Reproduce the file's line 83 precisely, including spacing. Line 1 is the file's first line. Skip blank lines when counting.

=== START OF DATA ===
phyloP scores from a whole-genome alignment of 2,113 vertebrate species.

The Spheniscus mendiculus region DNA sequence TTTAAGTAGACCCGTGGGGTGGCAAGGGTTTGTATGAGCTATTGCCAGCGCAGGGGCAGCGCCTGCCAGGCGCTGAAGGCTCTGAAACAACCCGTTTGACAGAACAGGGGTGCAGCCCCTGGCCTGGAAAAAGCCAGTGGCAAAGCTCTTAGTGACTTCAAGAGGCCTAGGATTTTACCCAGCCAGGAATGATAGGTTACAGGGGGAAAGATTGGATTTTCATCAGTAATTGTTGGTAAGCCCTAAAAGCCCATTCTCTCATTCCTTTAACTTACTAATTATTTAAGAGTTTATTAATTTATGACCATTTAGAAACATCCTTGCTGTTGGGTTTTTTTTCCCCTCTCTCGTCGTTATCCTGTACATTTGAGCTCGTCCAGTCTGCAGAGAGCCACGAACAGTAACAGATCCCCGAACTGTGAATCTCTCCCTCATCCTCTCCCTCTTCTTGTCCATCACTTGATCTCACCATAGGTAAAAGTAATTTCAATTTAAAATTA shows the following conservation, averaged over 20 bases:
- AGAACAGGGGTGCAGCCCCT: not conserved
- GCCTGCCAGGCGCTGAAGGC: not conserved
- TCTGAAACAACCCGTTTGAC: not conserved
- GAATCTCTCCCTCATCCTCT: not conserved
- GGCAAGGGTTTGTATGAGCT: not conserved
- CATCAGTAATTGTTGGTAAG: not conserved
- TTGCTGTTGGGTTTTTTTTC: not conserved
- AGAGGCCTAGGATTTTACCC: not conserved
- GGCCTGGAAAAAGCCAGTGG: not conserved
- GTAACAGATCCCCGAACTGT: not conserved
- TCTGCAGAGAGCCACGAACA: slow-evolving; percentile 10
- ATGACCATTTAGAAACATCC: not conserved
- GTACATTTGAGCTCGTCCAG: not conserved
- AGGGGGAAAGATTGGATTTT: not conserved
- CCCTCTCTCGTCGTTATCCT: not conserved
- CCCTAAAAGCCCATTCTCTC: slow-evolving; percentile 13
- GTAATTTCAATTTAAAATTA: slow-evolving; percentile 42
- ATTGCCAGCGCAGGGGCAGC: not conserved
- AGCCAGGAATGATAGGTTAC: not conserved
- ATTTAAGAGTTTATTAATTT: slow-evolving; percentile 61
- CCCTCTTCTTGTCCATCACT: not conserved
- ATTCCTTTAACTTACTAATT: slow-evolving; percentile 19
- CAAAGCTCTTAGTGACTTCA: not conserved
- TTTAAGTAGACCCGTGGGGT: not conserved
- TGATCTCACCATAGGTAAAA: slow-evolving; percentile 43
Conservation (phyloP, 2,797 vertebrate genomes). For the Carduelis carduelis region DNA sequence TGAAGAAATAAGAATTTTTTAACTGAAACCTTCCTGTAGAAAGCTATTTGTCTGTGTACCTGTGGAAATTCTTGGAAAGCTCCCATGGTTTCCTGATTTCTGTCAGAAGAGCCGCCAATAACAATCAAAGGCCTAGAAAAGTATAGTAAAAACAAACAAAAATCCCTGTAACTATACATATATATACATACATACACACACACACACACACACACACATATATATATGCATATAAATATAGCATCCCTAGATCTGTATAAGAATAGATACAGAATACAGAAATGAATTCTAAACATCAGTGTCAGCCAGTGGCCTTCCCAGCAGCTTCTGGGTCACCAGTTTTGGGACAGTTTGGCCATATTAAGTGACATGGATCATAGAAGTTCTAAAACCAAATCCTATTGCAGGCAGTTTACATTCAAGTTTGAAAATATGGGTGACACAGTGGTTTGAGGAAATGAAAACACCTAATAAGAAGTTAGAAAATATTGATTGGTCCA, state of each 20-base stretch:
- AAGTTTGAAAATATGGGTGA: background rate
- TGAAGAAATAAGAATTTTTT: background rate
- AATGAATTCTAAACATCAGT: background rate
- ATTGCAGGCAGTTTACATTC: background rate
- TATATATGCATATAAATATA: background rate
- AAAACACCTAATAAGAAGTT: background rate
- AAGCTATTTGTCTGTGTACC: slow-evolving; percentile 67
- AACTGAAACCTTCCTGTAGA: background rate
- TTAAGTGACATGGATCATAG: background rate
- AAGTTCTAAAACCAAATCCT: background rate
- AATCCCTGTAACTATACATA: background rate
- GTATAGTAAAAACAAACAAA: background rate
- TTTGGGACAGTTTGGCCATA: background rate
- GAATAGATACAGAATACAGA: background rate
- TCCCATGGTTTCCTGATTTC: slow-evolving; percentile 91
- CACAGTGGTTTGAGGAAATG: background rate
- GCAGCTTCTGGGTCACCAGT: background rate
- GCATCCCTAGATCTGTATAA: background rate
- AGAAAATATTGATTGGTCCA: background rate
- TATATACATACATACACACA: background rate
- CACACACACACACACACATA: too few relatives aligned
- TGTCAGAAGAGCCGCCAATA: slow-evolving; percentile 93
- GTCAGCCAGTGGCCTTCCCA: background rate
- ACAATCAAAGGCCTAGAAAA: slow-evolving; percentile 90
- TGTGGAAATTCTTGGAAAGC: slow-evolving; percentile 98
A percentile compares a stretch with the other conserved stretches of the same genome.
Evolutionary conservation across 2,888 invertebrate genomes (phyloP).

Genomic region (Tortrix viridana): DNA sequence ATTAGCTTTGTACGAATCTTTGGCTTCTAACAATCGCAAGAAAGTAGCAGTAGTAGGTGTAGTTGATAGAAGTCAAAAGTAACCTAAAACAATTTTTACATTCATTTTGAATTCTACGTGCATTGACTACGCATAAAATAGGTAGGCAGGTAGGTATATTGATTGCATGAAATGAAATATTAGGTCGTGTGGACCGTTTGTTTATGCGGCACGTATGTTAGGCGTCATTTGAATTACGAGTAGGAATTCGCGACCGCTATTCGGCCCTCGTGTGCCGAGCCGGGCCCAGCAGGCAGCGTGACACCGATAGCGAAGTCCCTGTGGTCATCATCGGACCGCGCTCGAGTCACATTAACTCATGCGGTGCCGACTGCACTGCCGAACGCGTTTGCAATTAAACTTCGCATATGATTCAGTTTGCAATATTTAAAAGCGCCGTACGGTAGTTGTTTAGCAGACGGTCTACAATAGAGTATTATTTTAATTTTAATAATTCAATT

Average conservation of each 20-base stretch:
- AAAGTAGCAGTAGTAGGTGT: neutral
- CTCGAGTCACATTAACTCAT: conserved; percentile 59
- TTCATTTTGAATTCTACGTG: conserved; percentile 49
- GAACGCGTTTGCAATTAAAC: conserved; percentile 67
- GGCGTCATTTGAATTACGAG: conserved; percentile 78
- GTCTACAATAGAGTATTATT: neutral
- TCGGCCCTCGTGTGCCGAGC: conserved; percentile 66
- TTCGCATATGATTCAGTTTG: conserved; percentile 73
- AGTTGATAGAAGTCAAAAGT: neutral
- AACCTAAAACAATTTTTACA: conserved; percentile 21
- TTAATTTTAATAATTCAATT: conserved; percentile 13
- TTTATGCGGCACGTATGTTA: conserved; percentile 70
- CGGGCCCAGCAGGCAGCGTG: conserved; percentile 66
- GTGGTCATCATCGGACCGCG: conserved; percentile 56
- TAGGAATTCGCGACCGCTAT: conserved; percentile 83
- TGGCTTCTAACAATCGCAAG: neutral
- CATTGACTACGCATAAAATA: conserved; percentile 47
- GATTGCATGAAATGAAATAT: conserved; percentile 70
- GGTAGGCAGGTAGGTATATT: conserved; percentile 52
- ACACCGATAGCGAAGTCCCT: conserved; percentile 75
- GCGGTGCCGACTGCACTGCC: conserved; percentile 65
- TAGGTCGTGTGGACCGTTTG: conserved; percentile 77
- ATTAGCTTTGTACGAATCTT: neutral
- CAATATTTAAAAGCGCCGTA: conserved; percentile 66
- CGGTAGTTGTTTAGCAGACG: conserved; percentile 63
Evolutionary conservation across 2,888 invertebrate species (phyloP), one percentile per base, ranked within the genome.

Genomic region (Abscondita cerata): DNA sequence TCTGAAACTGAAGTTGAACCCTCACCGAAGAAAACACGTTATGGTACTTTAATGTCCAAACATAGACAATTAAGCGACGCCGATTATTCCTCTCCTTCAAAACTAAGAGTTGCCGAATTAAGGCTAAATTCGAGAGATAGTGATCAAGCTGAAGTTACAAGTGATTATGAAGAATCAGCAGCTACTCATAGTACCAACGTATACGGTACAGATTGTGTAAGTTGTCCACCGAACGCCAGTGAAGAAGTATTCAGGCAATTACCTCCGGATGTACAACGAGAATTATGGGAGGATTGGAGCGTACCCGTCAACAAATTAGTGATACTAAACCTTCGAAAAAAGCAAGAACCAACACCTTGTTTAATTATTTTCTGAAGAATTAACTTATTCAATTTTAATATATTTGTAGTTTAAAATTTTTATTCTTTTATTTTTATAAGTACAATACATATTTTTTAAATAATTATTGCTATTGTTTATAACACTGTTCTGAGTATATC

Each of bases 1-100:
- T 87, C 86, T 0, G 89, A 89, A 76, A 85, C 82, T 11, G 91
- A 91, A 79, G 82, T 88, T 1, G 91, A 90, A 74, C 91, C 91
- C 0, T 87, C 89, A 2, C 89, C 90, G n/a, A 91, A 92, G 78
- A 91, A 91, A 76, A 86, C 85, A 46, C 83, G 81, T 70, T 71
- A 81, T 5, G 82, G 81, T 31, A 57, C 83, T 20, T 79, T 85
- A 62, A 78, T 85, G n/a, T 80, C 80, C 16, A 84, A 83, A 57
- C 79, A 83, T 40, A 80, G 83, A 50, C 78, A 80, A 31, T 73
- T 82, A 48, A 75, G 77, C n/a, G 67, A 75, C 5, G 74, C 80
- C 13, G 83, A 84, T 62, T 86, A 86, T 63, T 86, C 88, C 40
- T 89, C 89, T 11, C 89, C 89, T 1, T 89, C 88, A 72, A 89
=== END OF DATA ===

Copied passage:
Evolutionary conservation across 2,888 invertebrate species (phyloP), one percentile per base, ranked within the genome.